Exploring European Buyout Multiples

Apr 6, 2023 1:00:14 PM | Company Valuation Report Exploring European Buyout Multiples

Multiples diverged between Europe and the US.

In 2022, purchase price multiples diverged between Europe and the US. Europe's rolling four-quarter EV/EBITDA multiples declined from a Q1 peak of 14.6x to 11.2x in Q4. In contrast, the US experienced higher EV/EBITDA multiples, peaking in Q2 2022, with a slight plateau in Q3 and Q4. Similar trends were observed in EV/revenue multiples.

This is particularly surprising since both regions tracked each other for the best part of the last 15 years.

How can we explain this divergence?

High competition, high multiples

The US private equity (PE) market is larger, more liquid, and more competitive than Europe's, accounting for 60% of the world's PE assets under management (AUM) and being nearly three times bigger than Europe. Higher competition in each market increases the likelihood of obtaining higher multiples in dealmaking. During due diligence, sponsors conduct relative valuations using multiples from similar transactions within the sector and current multiples from public companies.

Dominant sectors dictate multiples.

The US dominates the tech sector more than Europe, resulting in higher EV/revenue and EV/EBITDA multiples. The US's tech-heavy industry, particularly enterprise software and IT services, has driven higher multiples due to strong demand for businesses with recurring revenue models, high growth, and high margins. These businesses showed resilience during the COVID-19 pandemic. However, 2022 saw a market correction, particularly in tech, forcing companies to focus on fundamentals and operational efficiencies. Despite challenges in the next 12-18 months, tech will remain a dominant sector and driver of buyout multiples, but median multiples may decrease from elevated levels caused by a 12-year bull market.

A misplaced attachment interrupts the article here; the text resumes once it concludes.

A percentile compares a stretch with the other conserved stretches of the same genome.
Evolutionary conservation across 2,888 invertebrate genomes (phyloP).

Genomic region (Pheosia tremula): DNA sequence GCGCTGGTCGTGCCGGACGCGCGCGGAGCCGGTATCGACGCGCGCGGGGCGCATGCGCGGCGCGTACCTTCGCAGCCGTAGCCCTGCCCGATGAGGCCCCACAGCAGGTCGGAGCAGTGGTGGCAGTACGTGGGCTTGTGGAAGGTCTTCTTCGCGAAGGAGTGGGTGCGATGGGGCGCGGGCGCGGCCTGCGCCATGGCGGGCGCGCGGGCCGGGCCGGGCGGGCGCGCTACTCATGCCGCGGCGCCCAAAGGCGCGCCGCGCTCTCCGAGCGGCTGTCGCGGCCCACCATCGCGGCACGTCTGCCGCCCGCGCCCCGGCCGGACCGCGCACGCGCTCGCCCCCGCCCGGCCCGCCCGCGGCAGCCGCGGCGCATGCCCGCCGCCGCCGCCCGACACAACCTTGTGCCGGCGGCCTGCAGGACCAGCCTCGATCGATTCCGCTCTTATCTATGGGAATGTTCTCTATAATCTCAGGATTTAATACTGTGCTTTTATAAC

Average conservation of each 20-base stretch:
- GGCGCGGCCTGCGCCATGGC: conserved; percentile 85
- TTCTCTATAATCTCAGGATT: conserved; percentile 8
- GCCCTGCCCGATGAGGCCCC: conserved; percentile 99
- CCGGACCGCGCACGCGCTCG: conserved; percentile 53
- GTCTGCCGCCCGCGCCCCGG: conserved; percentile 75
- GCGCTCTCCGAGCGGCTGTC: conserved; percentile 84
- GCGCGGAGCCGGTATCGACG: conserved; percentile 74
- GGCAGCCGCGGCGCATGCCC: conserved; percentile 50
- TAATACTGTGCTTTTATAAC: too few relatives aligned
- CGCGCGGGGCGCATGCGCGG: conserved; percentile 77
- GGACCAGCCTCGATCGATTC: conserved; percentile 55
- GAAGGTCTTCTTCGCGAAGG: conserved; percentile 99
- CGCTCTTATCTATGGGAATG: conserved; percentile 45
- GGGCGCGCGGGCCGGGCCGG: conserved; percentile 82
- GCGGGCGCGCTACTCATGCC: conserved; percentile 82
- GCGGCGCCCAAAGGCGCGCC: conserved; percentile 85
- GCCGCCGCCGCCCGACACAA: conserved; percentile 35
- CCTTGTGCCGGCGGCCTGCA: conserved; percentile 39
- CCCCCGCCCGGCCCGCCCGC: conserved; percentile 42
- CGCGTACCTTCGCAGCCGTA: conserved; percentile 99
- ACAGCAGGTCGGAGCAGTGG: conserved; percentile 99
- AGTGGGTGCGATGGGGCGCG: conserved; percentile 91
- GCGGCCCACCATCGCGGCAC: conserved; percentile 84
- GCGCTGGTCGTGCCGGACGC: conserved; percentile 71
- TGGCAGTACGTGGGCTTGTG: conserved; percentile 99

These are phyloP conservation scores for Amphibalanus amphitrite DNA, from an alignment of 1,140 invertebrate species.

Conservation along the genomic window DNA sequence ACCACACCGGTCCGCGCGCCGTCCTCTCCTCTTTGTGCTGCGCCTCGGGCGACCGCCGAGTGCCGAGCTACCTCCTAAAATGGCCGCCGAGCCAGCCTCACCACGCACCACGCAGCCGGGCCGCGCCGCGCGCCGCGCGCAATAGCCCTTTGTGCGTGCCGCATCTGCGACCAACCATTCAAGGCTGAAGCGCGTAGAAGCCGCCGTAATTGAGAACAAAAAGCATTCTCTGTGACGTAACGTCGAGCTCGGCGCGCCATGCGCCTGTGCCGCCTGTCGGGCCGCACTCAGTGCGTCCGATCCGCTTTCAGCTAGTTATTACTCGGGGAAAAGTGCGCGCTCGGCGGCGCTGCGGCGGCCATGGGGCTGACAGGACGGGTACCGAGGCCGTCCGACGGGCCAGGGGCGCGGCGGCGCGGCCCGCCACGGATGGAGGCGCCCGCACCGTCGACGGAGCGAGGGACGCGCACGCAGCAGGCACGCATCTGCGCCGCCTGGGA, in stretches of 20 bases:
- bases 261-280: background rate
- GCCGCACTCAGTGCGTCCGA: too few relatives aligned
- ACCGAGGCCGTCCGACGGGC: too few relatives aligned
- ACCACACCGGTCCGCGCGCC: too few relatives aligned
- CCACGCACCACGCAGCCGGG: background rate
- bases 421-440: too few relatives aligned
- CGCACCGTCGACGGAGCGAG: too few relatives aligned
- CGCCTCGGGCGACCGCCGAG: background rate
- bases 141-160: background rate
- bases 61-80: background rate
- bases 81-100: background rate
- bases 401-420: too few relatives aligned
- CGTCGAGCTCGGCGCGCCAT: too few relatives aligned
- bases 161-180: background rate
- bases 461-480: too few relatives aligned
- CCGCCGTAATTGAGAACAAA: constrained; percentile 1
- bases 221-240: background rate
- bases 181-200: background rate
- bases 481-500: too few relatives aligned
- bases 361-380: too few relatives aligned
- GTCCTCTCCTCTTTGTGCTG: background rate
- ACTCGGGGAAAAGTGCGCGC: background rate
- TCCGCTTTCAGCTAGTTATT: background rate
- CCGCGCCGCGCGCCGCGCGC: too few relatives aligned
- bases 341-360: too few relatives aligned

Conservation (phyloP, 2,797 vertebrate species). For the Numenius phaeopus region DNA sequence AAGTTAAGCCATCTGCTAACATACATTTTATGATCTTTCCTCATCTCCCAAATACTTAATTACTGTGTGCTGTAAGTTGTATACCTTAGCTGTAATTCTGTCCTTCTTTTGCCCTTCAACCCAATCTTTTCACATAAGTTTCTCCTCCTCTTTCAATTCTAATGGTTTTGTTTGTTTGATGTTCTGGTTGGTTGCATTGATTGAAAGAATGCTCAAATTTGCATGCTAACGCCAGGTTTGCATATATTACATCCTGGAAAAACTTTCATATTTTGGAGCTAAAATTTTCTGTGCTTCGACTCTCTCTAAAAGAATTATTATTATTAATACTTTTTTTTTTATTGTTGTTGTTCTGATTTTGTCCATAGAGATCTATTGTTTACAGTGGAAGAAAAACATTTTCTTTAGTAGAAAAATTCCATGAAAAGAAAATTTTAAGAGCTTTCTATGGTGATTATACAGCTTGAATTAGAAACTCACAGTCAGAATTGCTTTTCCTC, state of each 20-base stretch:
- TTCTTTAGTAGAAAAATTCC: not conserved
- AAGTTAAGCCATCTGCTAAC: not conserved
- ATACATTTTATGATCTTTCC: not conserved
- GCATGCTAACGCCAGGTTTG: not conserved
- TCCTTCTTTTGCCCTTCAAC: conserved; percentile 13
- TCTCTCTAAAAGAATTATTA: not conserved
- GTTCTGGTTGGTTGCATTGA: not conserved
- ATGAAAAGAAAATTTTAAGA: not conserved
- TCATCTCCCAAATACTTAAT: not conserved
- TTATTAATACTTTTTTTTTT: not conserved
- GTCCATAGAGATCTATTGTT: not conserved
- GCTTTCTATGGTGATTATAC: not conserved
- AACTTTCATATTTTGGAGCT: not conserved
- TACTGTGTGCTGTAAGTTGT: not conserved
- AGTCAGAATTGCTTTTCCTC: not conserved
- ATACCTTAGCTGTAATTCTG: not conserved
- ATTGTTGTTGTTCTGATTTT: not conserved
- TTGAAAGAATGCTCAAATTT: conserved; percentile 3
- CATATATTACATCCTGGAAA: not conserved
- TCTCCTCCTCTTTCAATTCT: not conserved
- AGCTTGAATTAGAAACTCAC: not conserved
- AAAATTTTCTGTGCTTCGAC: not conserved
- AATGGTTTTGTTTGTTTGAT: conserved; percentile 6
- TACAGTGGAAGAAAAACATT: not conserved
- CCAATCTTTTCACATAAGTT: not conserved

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Key takeaways

  • In 2022, purchase price multiples for LBOs diverged between the US and Europe. European PE buyout multiples declined, while US multiples increased due to higher competition, larger investor pools, more stimulus, and a dominant tech sector. This divergence may not persist medium-term, with US multiples expected to contract similarly to Europe's. However, the US should maintain a small premium moving forward.

  • Public multiples no longer command a premium over private multiples, as the gap between them has converged. Private equity is expected to grow as an asset class, becoming more accessible to various industry players. Consequently, private equity will increasingly dictate buyout multiple levels, leading to the continued disappearance of the traditional premium associated with public markets.

  • IT and healthcare drive median buyout multiples higher. We expect these two sectors will continue fetching higher multiples than other sectors in the medium to-long-term, although the median multiple in these sectors may correct in the short term due to the shift in monetary policy and credit conditions. Credit spreads are widening, borrowing costs are rising, and leverage is falling for buyout sponsors, all consequences of higher interest rates, which negatively impact buyout multiples.

  • EBITDA growth is becoming the key driver of outperformance as macroeconomic factors shift PE strategies away from multiple expansion and leverage. Manager selection gains importance for LPs, who must choose managers capable of adding value through fundamental growth instead of just multiples expansion. Track records become crucial, and first-time managers may struggle.
James Ruthven

Written By: James Ruthven

James Ruthven is a technology leader with 25+ years of success in leading organisations in change and growth, delivering solutions that transform customer experience.